Despite an overall increase in the air quality of Massachusetts since 2012, several counties still have an unsafe level of ozone pollution and would need to improve the air quality for the future, according to the State of the Air report released by the American Lung Association Wednesday.
“While these grades are improving, the Lung Association believes in the long run, and science backs this up, that these levels are still too high, and we would want to see them lower so that at no point are we going to have even moderately unhealthy air days,” said Casey Harvell, Healthy Air campaign coordinator at the ALA.
Four counties received a failing grade — Bristol, Dukes, Hampshire and Worcester County. Suffolk County passed but received a “C’” grade.
Ozone grades are determined by the amount of days that a county’s air quality breaks an air standard threshold, which is measured by recording stations in each county, Harvell said.
“We do see quite a big amount of our pollution come through the jet stream,” she said. “While we’ve been working really hard to improve our air quality in Massachusetts and the region, there are still things out of our control coming from more of the bigger industrial parts of the country.”
James Baldwin, professor of earth and environmental science at Boston University, said if ozone pollution is not monitored, high ozone days could cause several health problems for people.
“It [ozone] damages your lungs, causes respiratory distress, it increases the risk of asthma,” he said. “People that have asthma, people that have respiratory disease [and] elderly people are all highly at risk.”
Since the Massachusetts economy is primarily service-based, Baldwin said the economic recession affected many states whose air pollution comes to the Commonwealth, and although air quality has improved, this is only a temporary change.
“Air quality declines with more energy consumption, so one of the reasons why we have a steady state case is because the economy hasn’t booming,” he said. “Until we have a more substantial change in how we use and produce energy, I would expect that as soon as the economy starts ramping back up that we’ll see air pollution get worse.”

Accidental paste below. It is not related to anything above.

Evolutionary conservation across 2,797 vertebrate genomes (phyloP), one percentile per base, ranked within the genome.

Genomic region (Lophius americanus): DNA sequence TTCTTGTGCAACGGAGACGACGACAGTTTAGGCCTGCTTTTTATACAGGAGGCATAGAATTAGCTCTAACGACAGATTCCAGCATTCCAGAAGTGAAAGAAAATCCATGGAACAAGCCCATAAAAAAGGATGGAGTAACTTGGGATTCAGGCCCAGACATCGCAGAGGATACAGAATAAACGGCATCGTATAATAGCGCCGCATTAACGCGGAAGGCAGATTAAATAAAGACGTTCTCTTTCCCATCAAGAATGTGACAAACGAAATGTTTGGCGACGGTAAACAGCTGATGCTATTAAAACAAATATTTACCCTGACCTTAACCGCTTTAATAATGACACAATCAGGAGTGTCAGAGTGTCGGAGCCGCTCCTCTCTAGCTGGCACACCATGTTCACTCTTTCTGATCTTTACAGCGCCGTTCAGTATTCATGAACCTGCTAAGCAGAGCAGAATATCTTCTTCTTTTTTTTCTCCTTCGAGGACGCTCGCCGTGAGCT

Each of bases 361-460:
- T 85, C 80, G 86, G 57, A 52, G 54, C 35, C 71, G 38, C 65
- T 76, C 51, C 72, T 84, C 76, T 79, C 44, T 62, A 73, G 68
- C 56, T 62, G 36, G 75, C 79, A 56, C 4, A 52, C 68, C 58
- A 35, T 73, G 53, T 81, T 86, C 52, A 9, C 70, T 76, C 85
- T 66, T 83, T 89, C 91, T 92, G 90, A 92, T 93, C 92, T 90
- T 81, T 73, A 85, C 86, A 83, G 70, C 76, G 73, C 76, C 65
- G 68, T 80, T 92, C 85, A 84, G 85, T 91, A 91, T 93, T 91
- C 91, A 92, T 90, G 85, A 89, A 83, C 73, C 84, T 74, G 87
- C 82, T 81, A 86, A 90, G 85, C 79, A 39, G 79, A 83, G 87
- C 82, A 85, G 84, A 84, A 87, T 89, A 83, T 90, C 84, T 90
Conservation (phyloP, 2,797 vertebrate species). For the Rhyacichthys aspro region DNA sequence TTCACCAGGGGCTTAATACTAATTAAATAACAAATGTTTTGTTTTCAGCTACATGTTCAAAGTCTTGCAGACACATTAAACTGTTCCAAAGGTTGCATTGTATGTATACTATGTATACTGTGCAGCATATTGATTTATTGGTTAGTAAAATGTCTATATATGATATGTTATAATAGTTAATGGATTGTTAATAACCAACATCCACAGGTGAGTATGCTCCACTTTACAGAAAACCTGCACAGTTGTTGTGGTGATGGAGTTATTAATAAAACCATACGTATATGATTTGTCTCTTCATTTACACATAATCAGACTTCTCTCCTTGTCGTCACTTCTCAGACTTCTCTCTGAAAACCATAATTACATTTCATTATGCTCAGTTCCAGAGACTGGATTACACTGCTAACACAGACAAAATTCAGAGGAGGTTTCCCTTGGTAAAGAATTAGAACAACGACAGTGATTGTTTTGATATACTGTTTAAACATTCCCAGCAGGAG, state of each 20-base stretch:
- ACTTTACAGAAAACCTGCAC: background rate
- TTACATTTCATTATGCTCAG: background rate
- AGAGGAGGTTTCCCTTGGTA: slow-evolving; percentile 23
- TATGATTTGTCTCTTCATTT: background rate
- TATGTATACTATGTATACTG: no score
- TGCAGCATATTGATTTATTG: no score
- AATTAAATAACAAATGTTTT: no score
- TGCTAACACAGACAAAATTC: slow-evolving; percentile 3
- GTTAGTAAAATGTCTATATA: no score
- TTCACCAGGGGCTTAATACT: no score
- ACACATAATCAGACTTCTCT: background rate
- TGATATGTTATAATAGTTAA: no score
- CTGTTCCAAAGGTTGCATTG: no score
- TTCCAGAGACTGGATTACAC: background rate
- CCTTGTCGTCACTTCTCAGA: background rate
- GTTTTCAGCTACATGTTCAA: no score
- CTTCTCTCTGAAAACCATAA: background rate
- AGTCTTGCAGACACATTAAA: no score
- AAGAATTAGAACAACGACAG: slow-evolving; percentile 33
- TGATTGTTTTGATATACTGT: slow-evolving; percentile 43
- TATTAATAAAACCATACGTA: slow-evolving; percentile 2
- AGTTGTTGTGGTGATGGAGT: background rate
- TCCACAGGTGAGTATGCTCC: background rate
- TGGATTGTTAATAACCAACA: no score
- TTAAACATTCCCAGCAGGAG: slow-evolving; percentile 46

Baldwin said change is just a matter of implementing the technologies that already exist in order to improve air quality.
“One of the grand ironies about air pollution is that for virtually everything except for carbon dioxide, we can fix it,” he said. “We have technologies that can stop all of these things [air pollution sources]. It’s a matter of cost and of implementing them.”
Some residents said if the technology exists to deal with air quality problems, then they should be implemented.
“Any steps that can be taken should be taken, that’s a no brainer,” said Nate Chase, 34, a chef in Somerville.
Chase said the government should already institute the technology to further prevent poor air quality in Massachusetts.
“It’s obvious, something should be done,” he said. “If we have the technology, we should do whatever it takes.”
Joel Carlton-Gysan, 40, of Brighton, said more groups and organizations should be aware of the air quality problem.
“It’s definitely an issue where we need to bring together businesses and public interest groups to discuss the problem and see what should be done about it,” he said.
Eamon White, 27, also of Brighton, said ozone pollution is a problem that needs to be handled by all states.
“I want the environment to get to a place where it’s stable,” he said. “It’s a much larger problem than just Massachusetts.”